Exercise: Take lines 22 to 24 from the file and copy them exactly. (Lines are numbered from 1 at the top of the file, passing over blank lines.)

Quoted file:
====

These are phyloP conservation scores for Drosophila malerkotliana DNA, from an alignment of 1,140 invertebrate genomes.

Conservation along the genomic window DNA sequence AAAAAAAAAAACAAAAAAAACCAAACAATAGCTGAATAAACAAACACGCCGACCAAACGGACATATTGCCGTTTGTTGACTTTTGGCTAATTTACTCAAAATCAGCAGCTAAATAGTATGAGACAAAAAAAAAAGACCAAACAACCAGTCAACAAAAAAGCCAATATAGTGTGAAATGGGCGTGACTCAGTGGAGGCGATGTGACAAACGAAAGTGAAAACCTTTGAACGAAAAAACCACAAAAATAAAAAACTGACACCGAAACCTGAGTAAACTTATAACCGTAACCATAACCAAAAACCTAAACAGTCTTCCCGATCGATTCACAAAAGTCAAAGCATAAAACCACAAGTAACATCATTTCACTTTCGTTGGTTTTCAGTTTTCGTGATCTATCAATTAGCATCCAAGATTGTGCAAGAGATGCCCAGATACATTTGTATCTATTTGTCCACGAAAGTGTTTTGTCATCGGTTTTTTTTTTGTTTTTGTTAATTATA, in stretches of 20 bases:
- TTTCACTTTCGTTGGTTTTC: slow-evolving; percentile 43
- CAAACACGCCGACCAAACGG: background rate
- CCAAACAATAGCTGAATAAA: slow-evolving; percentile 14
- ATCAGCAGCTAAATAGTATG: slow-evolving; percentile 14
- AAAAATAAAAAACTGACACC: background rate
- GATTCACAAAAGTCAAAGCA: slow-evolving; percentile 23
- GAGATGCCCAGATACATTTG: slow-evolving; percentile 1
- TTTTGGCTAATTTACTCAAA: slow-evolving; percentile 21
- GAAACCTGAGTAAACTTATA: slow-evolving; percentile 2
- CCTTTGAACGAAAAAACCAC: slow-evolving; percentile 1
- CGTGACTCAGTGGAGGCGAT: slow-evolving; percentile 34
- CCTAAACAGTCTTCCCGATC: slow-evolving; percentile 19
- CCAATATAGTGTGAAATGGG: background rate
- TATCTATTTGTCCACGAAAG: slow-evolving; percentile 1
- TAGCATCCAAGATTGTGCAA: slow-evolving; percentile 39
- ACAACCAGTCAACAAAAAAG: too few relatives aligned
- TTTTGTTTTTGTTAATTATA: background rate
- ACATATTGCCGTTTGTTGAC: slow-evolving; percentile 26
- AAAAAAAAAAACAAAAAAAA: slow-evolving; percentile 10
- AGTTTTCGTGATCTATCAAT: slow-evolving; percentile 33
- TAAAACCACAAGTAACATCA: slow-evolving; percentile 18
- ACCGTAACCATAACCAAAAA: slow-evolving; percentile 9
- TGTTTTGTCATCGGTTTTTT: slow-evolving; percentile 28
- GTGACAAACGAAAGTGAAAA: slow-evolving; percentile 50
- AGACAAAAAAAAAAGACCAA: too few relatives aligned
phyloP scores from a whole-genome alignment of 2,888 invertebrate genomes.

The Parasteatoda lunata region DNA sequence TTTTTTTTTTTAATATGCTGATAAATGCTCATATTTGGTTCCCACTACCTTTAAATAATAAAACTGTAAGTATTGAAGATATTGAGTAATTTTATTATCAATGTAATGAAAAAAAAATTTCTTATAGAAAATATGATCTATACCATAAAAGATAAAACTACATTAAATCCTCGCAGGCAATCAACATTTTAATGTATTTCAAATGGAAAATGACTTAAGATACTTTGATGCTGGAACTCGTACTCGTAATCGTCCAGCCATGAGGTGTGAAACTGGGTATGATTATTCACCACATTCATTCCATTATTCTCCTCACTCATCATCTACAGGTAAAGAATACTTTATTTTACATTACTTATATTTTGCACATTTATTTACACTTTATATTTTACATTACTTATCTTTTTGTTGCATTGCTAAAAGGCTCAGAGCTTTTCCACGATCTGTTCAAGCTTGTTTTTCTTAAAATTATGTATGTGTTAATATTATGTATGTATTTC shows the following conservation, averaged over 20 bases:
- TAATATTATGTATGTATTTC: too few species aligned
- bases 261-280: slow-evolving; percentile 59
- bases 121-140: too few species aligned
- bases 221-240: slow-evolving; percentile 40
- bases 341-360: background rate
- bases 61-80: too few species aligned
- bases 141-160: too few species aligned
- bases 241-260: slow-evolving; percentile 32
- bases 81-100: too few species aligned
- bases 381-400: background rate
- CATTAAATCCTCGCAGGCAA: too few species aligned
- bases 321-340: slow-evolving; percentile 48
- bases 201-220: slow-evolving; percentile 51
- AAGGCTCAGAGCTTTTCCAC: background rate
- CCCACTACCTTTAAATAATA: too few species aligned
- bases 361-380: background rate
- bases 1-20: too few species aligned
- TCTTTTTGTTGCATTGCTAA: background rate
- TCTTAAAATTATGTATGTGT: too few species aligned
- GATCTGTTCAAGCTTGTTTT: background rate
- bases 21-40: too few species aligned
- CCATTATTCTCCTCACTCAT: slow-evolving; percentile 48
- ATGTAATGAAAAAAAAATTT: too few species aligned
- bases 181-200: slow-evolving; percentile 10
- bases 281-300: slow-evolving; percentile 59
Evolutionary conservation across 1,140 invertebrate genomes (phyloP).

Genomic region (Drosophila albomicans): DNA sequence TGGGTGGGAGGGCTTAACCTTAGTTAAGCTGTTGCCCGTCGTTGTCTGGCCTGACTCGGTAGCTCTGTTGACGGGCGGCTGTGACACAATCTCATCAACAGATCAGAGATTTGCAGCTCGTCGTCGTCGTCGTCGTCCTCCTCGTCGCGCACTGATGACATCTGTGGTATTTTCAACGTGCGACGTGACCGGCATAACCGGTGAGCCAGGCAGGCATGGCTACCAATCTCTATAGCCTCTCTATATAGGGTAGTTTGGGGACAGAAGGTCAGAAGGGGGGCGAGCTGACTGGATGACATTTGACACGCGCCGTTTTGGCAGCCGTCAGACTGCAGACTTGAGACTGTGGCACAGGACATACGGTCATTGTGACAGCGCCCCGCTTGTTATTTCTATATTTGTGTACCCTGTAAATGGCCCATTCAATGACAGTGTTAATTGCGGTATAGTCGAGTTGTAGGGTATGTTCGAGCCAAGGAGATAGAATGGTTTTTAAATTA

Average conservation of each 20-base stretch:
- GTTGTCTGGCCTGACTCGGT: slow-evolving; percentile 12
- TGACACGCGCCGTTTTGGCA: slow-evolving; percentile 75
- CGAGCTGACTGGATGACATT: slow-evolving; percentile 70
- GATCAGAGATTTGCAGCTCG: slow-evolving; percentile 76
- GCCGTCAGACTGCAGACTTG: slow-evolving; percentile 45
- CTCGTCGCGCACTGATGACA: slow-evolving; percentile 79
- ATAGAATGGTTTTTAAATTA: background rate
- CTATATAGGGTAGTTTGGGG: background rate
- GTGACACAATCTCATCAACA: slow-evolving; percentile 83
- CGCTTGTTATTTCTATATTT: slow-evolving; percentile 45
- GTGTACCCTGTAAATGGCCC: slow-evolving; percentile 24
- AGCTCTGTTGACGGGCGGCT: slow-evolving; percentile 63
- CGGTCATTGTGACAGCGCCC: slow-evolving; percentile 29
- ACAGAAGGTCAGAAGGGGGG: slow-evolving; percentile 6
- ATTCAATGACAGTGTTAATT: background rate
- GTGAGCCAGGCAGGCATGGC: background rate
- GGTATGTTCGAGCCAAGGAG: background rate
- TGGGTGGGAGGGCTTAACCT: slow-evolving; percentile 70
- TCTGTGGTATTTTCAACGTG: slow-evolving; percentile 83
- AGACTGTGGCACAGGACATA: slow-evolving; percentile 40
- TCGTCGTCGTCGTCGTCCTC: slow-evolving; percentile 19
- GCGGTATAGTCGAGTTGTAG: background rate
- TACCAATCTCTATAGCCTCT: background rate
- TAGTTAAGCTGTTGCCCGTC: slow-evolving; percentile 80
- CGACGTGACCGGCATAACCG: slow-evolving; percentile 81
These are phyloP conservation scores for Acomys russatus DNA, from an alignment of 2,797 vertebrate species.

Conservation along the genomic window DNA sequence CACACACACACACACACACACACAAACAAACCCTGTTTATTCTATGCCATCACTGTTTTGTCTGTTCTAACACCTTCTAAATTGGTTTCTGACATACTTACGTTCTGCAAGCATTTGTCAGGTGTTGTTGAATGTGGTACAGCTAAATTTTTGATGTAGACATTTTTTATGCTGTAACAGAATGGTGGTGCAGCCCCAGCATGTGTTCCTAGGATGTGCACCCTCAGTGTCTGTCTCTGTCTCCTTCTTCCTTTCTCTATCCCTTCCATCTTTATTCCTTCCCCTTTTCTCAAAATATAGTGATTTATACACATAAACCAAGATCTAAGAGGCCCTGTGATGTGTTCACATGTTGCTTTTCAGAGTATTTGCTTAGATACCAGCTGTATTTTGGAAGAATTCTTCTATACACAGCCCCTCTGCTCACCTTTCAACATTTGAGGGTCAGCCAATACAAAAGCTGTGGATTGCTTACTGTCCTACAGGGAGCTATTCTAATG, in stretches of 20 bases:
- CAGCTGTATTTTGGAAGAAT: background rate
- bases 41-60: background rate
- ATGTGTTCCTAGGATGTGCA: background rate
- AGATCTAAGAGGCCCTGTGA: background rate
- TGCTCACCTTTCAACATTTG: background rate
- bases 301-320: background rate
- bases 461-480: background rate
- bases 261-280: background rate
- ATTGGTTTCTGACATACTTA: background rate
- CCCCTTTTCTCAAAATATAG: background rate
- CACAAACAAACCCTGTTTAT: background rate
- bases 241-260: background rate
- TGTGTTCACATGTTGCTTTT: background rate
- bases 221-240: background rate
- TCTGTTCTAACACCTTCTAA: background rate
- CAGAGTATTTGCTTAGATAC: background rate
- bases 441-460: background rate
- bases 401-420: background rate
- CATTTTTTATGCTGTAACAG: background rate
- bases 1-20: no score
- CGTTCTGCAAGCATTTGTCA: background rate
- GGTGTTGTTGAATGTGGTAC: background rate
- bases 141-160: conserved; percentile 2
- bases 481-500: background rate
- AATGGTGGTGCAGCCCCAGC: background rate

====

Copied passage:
- AGTTTTCGTGATCTATCAAT: slow-evolving; percentile 33
- TAAAACCACAAGTAACATCA: slow-evolving; percentile 18
- ACCGTAACCATAACCAAAAA: slow-evolving; percentile 9